By Edward Pentin
ROME, DEC. 9, 2010 (Zenit.org).- “A gripping cultural thriller” is the assessment of the German magazine Der Spiegel.
It’s referring to “The Face of God,” a book by the German journalist and historian Paul Badde that recounts his fascinating quest to uncover the truth behind the Holy Face of Manoppello.
He describes it as a kind of “logbook of the discovery from the beginning” – a vivid and engaging account of how he and a small number of experts came to “rediscover” the Holy Face which they claim to be the authentic Veil of Veronica (true icon), one of the many names for the cloth allegedly found in Christ’s empty tomb by the apostles Peter and John.
Exhibited in a church in Manoppello, a small town in Italy’s Abruzzo region, it bears the mysterious image of a man’s face on byssus cloth, or sea silk — a fabric so thin and delicate that it’s impossible to paint on. Yet the image of a bearded, almost dreamy face, marked by wounds, is clearly visible from both the front and back. It possesses a luminous quality and an expression that changes depending on the direction of the light. It also has the exact same dimensions as the face imprinted on the Shroud of Turin.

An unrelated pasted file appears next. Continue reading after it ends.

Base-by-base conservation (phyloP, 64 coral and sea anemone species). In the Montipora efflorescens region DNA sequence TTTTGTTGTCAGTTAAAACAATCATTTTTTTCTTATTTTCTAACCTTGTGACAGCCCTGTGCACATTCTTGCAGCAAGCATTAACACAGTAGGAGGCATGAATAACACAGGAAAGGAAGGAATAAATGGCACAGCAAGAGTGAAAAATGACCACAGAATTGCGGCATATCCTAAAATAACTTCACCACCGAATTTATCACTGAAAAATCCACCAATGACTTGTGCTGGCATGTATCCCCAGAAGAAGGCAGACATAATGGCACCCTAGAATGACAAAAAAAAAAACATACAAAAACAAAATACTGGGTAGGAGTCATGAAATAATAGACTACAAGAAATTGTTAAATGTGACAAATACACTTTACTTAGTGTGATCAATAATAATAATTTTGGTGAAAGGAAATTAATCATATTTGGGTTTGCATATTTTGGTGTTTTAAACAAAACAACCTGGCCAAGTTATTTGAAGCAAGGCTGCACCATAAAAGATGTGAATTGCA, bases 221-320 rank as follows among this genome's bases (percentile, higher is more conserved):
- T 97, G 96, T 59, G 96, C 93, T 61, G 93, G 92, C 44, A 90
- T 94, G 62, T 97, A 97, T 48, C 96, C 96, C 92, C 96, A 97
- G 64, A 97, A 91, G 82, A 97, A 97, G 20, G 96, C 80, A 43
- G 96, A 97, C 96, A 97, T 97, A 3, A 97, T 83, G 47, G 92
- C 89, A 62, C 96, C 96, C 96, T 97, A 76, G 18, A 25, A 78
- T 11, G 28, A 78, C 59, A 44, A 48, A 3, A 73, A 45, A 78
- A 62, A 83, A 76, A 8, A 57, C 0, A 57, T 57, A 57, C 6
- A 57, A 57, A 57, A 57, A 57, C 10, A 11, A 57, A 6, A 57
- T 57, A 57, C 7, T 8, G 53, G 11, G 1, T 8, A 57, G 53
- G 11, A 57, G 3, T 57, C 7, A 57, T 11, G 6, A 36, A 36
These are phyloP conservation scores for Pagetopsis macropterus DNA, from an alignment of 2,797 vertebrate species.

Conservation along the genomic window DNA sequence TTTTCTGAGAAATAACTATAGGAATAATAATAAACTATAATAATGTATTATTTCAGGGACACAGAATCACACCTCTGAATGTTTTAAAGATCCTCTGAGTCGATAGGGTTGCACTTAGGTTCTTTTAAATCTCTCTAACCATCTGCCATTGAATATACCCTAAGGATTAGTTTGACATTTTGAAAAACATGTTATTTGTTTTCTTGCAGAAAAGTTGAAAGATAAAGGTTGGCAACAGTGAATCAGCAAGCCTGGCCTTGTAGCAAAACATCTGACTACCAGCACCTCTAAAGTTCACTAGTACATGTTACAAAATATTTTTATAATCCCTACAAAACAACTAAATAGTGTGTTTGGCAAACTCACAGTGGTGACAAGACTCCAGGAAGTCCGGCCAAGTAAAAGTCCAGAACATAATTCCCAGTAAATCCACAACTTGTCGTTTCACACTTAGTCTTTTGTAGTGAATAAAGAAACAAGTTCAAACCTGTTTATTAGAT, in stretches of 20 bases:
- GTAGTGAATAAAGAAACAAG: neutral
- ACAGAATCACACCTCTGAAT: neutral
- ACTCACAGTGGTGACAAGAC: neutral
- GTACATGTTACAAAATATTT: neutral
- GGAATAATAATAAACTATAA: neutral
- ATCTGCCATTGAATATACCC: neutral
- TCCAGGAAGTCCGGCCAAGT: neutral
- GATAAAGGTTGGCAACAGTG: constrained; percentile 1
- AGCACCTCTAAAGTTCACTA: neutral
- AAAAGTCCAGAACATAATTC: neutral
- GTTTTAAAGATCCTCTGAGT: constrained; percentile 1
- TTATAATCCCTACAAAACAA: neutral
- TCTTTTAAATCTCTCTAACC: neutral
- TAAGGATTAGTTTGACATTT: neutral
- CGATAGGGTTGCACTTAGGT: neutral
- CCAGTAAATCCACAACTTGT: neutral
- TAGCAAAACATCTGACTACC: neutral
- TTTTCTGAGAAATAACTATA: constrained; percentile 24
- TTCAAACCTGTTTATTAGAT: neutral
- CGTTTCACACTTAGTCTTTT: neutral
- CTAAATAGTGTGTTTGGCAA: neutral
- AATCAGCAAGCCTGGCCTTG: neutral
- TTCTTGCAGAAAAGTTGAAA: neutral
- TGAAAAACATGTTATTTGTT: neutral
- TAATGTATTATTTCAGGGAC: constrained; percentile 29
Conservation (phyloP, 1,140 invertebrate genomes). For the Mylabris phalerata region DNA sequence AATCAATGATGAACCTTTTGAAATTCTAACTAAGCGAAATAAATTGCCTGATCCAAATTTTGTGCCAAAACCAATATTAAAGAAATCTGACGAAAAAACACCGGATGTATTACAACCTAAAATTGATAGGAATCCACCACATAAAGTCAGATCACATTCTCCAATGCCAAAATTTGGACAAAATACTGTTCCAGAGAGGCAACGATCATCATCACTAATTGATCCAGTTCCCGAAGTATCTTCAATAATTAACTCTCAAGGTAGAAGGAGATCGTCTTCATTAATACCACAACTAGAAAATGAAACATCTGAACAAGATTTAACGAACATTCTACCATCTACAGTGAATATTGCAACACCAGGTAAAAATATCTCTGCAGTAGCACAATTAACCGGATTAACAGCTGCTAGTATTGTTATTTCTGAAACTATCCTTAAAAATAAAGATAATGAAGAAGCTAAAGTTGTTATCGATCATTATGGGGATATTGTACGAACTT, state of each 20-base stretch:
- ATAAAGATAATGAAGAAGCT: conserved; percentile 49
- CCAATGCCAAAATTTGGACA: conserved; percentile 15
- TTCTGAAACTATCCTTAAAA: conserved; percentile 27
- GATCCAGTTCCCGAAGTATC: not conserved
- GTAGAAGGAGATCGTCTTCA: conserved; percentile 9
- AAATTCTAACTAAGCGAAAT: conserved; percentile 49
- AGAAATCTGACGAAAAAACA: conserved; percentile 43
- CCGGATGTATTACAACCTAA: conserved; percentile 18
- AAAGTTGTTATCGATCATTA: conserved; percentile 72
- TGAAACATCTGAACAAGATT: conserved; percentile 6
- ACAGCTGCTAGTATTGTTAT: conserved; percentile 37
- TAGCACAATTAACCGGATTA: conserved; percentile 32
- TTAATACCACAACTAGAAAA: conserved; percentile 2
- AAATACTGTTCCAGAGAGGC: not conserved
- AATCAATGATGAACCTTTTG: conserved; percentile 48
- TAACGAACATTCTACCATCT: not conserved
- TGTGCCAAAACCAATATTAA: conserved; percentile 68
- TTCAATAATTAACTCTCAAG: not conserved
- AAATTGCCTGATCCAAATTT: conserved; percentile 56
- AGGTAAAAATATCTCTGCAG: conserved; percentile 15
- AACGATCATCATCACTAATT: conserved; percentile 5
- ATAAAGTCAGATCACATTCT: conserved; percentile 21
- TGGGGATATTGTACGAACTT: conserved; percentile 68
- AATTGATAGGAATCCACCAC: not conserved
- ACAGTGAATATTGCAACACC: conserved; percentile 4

“It can’t be painted, there’s no trace of color on it and yet it somehow looks painted,” Badde tells ZENIT in his apartment near the Vatican. “It’s completely inexplicable.”
The first person to claim it as the Holy Face was German Jesuit Heinrich Pfeiffer in 1999. His first theory coincided with local tradition: that the image was stolen from the Vatican in the disputed process of the construction of the new Basilica of St. Peter’s, sometime between 1506 and 1606. But since then, he and others believe it disappeared during the Sack of Rome (1527) and found its way to Manoppello. He also believes that the image derived from forces unleashed by the Resurrection — forces which, he says, also cast an imprint of a body on the Shroud of Turin. From the very beginning, both cloths have been classified as "acheiropoietos” — Greek for images “not made by man’s hand.”
Recreating the scene
It’s here where the story becomes most fascinating. The discoverers of the Holy Face claim the reason why Peter and John became convinced of the Resurrection was because Peter saw the Holy Shroud (among other cloths, collectively called “othonia” by John) on a raised area on the right side of the tomb. “Separate from these cloths,” and therefore probably on the lower, left side of the tomb, was what John called the “soudarion” — the thin veil with the Holy Face. Mary Magdalen was the first to discover the empty tomb and was upset and ran to the apostles. But when Peter and John hurriedly returned in the early dawn, they reacted differently.